About a hundred Inuktitut and Inuinnaqtun literacy kits have made their way into the hands of Inuit children.
It’s part of a fall pilot project by the Nunavut Bilingual Education Society, based in Iqaluit, to help get Inuit kids engaged in language literacy. The kits contain children’s books, colouring books and workbooks. It’s aimed at children from under one year old to 11 years old.
Jaypeetee Arnakak, the executive director of the society who is based in Toronto, said there’s long been an interest in getting resources like this to Inuit families.
“I think there’s always been a desire to have something like this for children — and not just in school, but also at home,” he said.
“It’s really important that we start teaching literacy to our children at an early age and to keep them exposed to books.”
Arnakak said the kits contain high-quality children’s books “with really bright and beautiful illustrations specifically targeted toward teaching children.”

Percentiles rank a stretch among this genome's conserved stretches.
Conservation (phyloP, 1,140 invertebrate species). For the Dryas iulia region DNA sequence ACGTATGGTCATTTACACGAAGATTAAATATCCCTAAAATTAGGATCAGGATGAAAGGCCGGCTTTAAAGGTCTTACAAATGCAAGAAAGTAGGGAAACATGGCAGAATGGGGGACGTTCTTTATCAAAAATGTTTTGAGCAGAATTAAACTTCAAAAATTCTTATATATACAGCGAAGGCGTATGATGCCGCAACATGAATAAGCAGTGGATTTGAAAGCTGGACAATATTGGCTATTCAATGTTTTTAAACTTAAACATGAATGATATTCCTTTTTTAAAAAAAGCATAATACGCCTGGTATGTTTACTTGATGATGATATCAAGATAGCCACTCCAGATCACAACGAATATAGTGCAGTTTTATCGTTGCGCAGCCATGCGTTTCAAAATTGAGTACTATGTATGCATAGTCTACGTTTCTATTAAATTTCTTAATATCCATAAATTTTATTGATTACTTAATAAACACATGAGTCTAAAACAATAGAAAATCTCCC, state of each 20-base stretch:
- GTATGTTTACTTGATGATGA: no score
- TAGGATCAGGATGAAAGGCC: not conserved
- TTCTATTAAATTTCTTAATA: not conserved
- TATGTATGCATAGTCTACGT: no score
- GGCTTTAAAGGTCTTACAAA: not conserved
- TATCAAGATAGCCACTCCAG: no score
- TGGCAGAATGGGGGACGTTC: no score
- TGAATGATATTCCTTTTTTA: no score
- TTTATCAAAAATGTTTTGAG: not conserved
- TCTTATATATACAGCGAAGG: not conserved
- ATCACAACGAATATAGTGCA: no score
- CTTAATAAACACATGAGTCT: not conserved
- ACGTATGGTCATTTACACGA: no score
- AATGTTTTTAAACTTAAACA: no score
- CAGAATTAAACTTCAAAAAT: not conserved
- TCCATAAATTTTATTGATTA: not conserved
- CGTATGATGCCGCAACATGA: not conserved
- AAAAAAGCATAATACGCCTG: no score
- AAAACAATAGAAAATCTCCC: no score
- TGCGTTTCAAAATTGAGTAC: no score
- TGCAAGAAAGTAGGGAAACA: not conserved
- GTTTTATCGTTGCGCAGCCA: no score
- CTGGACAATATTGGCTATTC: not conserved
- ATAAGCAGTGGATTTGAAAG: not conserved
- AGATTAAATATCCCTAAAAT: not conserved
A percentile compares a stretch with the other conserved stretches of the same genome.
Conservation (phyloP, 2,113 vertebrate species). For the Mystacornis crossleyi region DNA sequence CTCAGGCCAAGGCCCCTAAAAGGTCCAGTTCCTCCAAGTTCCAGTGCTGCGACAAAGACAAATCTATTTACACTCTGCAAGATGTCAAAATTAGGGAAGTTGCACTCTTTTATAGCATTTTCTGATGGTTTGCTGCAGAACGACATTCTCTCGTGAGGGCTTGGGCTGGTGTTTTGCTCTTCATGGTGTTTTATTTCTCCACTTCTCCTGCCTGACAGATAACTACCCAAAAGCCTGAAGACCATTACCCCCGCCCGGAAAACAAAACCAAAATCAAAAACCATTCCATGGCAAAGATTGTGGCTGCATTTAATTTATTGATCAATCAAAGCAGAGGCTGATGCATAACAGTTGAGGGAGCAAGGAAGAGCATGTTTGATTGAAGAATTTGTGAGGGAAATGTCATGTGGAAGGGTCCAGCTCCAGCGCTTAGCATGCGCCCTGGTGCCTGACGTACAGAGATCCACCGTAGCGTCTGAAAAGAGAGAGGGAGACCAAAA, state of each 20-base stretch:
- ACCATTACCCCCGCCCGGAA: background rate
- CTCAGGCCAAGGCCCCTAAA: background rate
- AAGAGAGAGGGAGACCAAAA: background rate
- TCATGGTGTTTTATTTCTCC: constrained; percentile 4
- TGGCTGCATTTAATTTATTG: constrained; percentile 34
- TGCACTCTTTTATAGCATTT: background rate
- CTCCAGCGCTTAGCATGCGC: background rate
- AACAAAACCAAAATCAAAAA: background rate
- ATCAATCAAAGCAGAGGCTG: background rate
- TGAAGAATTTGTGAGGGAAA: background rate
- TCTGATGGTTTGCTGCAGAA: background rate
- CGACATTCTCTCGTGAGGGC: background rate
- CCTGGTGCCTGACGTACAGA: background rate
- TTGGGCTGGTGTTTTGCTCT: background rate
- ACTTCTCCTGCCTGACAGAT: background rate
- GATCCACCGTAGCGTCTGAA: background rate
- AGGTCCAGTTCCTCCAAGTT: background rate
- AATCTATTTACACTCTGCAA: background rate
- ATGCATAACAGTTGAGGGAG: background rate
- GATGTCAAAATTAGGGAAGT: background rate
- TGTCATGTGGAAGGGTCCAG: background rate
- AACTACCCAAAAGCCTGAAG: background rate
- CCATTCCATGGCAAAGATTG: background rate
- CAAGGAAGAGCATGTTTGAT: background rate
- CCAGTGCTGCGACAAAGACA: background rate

The books in the kits are designed to make learning the language easier, he added.
“The quality of writing in these books [is] grammar-based,” he said, “so what is in the text is actually reflected in the illustrations so that there’s a consistent messaging.”
The Nunavut government’s culture and heritage department provided the funding for the distribution of the home literacy kits, he said.
Only 100 kits could be distributed for the time being and they are all spoken for, said Arnakak.
“This home literacy kit is really quite popular,” he said.
Books with colour-in illustrations are also available to be downloaded online off the society’s website.
He said it’s key to start teaching literacy to children at an early age and to keep them exposed to books and other materials in Inuit languages.
One of the challenges they faced was collecting Inuinnaqtun resources, but they managed to do so.
“We are very happy and pleased about that,” he said.
He said this year’s distribution started from the previous funding cycle, meaning it’s taken at least a year to plan this out. Arnakak said the society hopes to expand the program and add more features to it so that parents have some resources to engage their children in reading and writing.
“It’s our language,” he said. “We must value it.”